FBPO: Well, it worked. It sounds plenty in tune to me!
WL: Thanks. It wasn’t the first take, I’ll tell you that right now.
FBPO: We’ll keep that just between you and me – and all of my followers.
WL: You know what, man? People don’t really care how you got to the music. They just want to be entertained!
FBPO: I recently attended the convention of the International Society of Bassists, where Ron Carter closed his set with an unaccompanied rendition of “You Are My Sunshine” on upright bass. You reminded me of that with “Smile,” not necessarily the performance, but the way you mentioned it was the last song on the record. In a way, you both seemed to be sending a beautiful farewell message to the audience: “You Are My Sunshine” and “Smile.”
WL: That’s nice to hear. I knew Ron was always a sentimental old fool just like me! I get it.
FBPO: You’ve injected some very cool exotic sounds throughout the album: ngoni, kora, talking drum – whatever that is – and some beautiful, lush string arrangements. Were you going for a particular mood or texture with those?
WL: Well, sure. You know the song “Shahara” takes place in a fictional sort of African sub-Saharan place, where I think the mood is really dictated by the two chords that drive the whole song. It’s just kind of a chromatic half-step F to E thing. There’s like a motif. Everything is driven by just the two chords and, for me, that really invokes this whole feeling of Middle Eastern and desert and Africa. Having spent a little bit of time in Morocco, I got to feel the flavor of what that would sort of be like. Then the same two chords and motif really dictated to me the whole story of the guy who was out there fighting in this war and realizing it was bullshit.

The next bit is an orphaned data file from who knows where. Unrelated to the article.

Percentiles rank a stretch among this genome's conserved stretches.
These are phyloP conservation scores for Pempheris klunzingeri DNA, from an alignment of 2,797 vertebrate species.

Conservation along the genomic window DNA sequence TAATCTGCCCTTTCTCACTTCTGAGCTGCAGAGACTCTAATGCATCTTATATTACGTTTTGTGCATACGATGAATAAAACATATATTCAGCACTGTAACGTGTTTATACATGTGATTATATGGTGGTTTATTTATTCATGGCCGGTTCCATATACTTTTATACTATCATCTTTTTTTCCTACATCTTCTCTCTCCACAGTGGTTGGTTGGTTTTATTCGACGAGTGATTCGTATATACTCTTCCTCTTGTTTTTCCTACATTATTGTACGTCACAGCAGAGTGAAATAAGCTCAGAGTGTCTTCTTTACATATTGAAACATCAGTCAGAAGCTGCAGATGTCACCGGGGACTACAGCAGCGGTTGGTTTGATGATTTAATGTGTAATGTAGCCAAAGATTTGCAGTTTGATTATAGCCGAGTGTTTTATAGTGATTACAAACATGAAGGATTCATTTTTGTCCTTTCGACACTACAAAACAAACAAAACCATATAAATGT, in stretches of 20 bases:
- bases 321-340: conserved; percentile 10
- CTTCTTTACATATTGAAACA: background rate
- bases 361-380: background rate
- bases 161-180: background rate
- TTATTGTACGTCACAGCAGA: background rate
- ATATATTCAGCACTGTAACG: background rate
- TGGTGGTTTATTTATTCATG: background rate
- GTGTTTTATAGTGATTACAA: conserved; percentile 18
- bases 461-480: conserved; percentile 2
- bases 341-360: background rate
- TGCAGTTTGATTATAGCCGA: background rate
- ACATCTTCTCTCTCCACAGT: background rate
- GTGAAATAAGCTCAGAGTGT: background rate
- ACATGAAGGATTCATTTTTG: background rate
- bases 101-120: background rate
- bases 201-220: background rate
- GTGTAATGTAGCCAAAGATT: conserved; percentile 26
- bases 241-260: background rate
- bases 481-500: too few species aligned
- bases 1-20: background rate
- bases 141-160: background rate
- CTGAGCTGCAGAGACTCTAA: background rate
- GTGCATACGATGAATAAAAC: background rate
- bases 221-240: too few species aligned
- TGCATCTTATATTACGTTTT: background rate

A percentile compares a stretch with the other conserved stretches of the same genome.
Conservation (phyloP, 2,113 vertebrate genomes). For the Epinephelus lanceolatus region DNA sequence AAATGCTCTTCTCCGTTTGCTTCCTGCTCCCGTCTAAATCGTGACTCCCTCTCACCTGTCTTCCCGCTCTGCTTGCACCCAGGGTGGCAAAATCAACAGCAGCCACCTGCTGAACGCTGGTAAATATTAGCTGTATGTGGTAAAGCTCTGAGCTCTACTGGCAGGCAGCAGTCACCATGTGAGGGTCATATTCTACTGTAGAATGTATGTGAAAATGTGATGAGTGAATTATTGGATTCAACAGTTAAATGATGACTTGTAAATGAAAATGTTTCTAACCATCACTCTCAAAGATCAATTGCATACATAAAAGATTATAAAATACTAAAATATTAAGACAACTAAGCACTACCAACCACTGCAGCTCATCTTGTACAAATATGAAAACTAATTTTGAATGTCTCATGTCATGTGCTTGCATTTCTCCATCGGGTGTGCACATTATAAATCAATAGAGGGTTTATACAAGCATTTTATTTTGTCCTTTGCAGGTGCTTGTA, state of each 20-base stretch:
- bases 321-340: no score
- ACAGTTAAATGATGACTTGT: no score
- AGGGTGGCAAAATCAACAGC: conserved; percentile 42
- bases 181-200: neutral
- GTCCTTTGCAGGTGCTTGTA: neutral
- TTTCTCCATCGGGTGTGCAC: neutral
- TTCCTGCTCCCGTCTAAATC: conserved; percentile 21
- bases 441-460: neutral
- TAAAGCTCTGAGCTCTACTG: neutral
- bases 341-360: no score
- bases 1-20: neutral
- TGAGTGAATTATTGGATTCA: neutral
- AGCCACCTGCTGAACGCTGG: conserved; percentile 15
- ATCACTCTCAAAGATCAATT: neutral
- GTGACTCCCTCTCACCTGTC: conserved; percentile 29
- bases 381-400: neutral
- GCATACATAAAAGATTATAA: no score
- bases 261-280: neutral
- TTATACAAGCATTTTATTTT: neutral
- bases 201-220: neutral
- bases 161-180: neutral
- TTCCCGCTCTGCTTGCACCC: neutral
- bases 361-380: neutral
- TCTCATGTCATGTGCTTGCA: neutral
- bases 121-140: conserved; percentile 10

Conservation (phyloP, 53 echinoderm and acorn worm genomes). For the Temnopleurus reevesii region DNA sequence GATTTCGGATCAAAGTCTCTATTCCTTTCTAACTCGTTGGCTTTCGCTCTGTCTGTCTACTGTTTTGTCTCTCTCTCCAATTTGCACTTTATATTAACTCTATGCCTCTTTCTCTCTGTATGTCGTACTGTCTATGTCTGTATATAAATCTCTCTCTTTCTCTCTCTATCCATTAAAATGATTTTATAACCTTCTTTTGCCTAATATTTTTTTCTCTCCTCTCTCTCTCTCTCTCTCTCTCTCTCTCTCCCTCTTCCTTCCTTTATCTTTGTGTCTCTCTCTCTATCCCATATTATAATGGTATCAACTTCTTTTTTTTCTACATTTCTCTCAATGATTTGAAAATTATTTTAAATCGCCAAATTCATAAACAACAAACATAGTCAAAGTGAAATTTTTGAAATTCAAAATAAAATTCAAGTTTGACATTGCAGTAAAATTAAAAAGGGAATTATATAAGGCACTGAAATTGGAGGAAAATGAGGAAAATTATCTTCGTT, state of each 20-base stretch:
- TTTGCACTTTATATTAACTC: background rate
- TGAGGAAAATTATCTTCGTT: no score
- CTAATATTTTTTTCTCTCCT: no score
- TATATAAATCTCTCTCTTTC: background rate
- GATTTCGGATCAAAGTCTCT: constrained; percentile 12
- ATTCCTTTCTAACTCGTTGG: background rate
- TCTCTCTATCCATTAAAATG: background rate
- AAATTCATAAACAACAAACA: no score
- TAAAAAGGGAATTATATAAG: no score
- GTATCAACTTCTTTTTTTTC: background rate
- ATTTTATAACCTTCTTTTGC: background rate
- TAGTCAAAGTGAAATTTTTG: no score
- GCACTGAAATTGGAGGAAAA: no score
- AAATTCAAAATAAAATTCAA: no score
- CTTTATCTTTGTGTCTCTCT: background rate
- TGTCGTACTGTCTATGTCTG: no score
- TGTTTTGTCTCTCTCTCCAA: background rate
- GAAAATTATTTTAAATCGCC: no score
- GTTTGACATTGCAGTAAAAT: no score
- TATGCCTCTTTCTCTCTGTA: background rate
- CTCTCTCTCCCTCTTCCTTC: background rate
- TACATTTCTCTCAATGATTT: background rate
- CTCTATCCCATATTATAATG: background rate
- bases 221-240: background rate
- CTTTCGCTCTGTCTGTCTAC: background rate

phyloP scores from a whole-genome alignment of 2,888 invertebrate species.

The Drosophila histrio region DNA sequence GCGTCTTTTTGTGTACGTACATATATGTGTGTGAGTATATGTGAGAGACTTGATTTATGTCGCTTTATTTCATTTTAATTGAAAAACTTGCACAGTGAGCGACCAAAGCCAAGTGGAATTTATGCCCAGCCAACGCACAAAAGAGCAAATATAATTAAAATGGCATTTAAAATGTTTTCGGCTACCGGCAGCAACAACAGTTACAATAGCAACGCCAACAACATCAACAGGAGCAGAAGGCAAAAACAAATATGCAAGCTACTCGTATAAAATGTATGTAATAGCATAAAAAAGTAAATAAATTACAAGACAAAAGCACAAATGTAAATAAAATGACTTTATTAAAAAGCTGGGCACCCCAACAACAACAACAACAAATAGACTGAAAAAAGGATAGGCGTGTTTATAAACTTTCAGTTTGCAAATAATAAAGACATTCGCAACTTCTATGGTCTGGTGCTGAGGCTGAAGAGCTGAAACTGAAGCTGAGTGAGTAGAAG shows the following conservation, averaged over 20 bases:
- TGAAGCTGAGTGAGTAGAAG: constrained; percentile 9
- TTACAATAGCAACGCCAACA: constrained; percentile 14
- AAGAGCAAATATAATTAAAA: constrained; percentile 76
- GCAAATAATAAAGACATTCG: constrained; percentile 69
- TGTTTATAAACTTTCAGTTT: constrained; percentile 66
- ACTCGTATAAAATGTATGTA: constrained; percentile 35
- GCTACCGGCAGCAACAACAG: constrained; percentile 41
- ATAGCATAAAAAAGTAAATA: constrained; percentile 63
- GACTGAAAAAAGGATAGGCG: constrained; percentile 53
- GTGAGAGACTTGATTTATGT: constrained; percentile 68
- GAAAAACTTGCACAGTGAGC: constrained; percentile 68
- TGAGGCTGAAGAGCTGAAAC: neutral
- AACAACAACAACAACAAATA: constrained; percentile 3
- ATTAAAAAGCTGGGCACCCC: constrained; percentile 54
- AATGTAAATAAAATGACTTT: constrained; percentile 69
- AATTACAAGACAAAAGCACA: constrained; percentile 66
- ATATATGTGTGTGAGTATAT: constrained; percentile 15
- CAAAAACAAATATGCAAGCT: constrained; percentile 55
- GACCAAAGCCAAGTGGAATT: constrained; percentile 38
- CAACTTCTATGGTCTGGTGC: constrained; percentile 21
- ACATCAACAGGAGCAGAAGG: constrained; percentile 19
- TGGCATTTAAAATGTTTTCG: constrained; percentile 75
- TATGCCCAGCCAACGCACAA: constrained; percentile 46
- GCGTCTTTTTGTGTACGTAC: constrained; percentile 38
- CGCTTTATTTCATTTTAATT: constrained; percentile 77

Part of the elements I thought might help me tell the story and give it the feeling of being there, make it even more visual, was to have instruments that were actually used in that mode or used to being in that environment. Leni Stern is a person who I’m a big fan of. I get to watch her play with her band consisting of all African guys and I’ve gotten to know some of these guys. A couple of the guys in particular stood out to me as being guys who would add great elements to that song and to give it that sort of majestic almost … what’s that movie with Peter O’Toole? The desert one?
FBPO: Lawrence of Arabia?
WL: Yes! Thank you. Lawrence of Arabia. I felt that sort of feeling would have really be helped along by a great string arrangement. That’s why I got Gil Goldstein to come in and he really got it.
FBPO: The album is a collection of pop-oriented tunes and love songs and messages. So how did a Horace Silver tune get in there?!
WL: Horace is one of my idols. I was in his band for about a year, touring around the world with Mike and Randy Brecker and Alvin Queen on drums. I was the first electric bassist he ever had. He had to be talked into it by Mike and Randy Brecker. Luckily for me, when I got to the audition, he kind of dug the way my thing felt with his songs. That began a little bit of history with me and Horace and I’ve always looked at Horace Silver as being sort of the bridge between what we call jazz and what we call funk.